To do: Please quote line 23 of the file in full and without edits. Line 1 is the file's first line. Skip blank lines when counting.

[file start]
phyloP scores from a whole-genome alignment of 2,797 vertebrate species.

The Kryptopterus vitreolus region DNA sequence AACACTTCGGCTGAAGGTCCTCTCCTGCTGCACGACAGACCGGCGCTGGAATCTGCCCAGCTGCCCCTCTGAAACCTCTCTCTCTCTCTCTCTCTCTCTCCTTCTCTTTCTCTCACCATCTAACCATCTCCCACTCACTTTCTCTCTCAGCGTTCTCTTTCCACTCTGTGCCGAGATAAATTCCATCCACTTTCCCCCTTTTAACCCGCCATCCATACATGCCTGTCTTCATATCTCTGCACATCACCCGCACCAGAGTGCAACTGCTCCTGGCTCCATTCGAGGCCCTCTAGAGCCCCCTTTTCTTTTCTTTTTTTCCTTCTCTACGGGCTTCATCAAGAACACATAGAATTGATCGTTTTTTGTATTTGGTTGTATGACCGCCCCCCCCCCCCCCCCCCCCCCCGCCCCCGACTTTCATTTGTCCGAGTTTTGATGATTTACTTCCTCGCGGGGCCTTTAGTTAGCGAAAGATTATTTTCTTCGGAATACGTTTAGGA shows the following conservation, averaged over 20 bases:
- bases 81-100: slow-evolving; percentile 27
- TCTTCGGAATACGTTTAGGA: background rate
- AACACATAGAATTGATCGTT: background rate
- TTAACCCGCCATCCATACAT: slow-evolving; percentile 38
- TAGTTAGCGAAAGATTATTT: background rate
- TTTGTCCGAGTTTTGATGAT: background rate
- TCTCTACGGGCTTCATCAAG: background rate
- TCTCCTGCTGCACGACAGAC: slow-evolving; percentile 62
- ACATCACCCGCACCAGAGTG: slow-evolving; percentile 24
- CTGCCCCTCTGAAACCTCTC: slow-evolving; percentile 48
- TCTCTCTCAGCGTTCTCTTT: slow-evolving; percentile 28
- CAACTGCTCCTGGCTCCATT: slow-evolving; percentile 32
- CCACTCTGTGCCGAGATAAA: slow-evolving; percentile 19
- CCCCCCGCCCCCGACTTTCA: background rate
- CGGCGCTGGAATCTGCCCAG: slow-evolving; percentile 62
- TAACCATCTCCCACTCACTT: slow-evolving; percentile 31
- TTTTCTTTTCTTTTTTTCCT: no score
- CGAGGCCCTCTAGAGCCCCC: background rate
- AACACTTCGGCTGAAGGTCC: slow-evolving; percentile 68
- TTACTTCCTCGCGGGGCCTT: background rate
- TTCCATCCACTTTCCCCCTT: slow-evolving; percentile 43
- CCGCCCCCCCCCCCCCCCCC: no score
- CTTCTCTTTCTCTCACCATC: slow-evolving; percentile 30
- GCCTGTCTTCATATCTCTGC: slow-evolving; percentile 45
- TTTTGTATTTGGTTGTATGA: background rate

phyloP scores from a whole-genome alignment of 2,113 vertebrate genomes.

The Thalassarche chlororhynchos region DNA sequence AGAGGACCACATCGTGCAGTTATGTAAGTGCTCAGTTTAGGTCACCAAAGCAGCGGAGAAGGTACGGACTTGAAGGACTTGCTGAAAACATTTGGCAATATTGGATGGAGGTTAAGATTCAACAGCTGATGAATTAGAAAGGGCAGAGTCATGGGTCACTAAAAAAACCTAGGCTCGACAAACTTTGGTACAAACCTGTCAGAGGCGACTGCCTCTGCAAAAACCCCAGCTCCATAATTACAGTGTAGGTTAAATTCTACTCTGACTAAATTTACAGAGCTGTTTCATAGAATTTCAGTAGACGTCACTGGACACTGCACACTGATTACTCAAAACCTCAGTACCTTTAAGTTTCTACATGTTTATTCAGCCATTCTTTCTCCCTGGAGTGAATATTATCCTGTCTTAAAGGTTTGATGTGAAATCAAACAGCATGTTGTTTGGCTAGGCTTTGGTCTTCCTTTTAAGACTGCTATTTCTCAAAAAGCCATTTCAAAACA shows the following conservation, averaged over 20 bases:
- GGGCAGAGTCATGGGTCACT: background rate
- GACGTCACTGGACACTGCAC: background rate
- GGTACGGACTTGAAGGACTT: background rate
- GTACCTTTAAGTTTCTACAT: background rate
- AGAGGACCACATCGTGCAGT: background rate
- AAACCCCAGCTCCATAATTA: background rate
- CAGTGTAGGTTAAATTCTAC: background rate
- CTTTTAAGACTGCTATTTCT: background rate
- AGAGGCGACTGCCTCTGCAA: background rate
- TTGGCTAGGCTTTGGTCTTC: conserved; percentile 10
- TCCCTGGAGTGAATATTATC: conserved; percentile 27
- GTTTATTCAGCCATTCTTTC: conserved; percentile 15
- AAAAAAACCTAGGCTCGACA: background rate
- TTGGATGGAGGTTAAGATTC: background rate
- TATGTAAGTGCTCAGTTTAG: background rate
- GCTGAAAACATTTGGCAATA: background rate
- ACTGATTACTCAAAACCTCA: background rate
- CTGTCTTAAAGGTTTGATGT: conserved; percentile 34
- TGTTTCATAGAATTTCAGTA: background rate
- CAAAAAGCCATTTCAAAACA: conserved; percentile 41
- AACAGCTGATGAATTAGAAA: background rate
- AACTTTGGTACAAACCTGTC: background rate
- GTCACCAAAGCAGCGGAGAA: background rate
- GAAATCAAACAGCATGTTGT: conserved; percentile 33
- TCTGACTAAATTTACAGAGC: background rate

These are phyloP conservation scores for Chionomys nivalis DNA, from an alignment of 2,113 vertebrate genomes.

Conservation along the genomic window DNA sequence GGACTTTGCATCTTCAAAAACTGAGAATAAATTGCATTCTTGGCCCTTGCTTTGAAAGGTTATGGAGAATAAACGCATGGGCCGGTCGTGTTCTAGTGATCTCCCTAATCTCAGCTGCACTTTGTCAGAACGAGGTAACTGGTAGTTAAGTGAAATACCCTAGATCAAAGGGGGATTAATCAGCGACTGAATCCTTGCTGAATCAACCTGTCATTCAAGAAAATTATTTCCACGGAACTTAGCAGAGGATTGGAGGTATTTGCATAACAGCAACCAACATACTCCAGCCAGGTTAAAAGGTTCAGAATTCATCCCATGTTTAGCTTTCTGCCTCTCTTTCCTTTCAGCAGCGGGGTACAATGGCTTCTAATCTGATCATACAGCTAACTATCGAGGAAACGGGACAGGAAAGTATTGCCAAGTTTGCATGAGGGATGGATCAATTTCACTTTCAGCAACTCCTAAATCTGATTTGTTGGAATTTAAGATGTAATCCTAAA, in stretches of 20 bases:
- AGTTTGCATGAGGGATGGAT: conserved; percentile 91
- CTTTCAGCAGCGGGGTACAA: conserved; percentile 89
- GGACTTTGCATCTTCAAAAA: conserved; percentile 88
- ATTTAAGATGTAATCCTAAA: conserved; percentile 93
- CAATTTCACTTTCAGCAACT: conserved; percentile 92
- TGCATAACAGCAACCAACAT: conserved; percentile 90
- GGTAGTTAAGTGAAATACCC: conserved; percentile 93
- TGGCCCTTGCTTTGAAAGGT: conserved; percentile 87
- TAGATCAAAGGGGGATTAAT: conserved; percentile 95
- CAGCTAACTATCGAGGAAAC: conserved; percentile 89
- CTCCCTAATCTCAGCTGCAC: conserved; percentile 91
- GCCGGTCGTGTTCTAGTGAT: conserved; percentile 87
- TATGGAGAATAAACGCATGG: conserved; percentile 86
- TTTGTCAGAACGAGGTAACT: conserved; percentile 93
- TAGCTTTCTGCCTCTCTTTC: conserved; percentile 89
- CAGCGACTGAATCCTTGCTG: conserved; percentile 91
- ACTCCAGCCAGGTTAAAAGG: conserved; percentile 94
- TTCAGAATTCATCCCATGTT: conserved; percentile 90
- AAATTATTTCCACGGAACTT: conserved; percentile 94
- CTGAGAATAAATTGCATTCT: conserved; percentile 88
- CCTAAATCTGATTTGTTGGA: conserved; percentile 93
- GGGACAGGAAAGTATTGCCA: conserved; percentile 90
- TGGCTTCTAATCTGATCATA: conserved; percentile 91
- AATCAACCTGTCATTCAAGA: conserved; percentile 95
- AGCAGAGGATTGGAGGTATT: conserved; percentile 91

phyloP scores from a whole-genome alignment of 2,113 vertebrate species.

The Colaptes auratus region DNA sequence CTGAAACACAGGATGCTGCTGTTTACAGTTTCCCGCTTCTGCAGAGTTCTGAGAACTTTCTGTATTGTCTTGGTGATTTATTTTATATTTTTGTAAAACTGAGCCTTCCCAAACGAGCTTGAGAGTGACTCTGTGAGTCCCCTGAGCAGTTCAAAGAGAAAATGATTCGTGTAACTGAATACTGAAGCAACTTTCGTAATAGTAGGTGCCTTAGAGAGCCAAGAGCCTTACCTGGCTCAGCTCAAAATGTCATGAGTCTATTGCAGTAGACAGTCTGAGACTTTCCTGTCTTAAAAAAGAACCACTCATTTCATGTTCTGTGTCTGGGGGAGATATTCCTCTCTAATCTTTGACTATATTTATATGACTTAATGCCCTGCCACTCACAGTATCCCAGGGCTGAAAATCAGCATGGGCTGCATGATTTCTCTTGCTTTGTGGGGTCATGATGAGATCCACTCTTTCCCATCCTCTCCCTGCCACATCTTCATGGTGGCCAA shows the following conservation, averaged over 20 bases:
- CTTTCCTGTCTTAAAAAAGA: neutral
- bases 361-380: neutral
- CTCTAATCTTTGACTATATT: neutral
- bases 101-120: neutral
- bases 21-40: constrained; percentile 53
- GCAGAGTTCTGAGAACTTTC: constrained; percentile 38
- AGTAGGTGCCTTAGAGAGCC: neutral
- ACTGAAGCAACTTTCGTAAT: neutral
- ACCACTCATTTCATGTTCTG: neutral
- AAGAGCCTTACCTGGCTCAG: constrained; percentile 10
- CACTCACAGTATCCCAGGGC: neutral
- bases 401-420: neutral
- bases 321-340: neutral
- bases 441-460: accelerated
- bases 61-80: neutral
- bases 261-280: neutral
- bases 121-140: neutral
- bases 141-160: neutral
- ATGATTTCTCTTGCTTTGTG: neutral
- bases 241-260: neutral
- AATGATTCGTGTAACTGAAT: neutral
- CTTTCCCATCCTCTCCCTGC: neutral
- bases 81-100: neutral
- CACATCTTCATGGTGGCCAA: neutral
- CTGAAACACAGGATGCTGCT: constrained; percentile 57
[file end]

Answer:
- TTCCATCCACTTTCCCCCTT: slow-evolving; percentile 43